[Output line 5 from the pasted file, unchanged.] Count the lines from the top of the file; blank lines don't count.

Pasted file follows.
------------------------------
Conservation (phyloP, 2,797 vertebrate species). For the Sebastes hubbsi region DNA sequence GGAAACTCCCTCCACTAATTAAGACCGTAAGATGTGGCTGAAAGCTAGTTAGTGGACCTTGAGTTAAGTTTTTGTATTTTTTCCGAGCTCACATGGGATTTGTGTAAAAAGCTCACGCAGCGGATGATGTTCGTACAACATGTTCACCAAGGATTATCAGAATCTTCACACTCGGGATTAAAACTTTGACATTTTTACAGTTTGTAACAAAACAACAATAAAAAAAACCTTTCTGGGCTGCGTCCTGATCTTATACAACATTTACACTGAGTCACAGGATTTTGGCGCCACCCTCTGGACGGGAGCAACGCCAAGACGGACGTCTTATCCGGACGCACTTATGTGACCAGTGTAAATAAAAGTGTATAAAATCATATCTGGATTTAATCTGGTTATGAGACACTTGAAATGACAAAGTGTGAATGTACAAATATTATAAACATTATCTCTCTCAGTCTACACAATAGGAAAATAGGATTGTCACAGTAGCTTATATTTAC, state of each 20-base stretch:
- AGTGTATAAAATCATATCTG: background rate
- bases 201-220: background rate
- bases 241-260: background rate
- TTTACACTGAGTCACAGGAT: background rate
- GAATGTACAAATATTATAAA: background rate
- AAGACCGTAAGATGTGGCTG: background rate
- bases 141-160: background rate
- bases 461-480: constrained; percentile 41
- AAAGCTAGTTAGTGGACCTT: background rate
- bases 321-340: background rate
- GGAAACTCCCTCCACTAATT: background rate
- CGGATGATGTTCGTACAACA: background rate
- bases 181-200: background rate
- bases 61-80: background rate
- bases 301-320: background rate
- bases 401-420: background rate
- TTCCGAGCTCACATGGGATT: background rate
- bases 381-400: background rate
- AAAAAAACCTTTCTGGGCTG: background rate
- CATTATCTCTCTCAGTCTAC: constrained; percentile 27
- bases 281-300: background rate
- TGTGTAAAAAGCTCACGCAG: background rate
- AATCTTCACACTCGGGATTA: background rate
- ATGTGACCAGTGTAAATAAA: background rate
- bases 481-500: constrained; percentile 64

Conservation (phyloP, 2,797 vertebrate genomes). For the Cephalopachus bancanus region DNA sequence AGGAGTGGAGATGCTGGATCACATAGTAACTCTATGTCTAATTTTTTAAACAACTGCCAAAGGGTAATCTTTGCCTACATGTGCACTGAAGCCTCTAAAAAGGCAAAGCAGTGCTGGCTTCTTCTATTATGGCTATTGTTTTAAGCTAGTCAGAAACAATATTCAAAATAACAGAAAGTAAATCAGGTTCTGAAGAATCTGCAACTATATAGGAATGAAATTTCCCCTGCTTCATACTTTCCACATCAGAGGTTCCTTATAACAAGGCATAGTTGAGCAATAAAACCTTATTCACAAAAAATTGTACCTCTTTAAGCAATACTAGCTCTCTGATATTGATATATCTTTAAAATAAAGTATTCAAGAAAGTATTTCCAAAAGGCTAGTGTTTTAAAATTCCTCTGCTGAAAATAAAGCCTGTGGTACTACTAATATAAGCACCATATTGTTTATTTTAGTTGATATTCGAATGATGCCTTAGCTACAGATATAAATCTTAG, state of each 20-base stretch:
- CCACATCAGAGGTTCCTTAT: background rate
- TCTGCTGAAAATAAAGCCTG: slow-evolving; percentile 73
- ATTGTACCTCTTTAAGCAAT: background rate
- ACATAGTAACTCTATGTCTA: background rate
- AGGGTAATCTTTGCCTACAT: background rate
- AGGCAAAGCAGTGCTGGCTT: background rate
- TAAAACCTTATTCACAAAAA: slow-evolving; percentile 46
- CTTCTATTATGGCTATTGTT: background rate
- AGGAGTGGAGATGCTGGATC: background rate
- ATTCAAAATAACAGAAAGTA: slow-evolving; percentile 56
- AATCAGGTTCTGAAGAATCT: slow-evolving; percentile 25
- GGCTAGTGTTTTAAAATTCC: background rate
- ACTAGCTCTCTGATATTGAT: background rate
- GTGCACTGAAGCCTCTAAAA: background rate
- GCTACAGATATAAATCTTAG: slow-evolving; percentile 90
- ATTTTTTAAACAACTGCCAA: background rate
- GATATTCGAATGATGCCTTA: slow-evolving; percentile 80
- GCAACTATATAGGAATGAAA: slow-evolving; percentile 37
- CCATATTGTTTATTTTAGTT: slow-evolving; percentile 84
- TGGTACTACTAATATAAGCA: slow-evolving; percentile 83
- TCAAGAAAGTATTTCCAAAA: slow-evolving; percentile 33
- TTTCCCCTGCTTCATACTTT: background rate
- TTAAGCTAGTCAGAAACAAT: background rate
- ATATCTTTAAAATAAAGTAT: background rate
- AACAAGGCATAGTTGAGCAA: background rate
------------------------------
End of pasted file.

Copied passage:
- TTTACACTGAGTCACAGGAT: background rate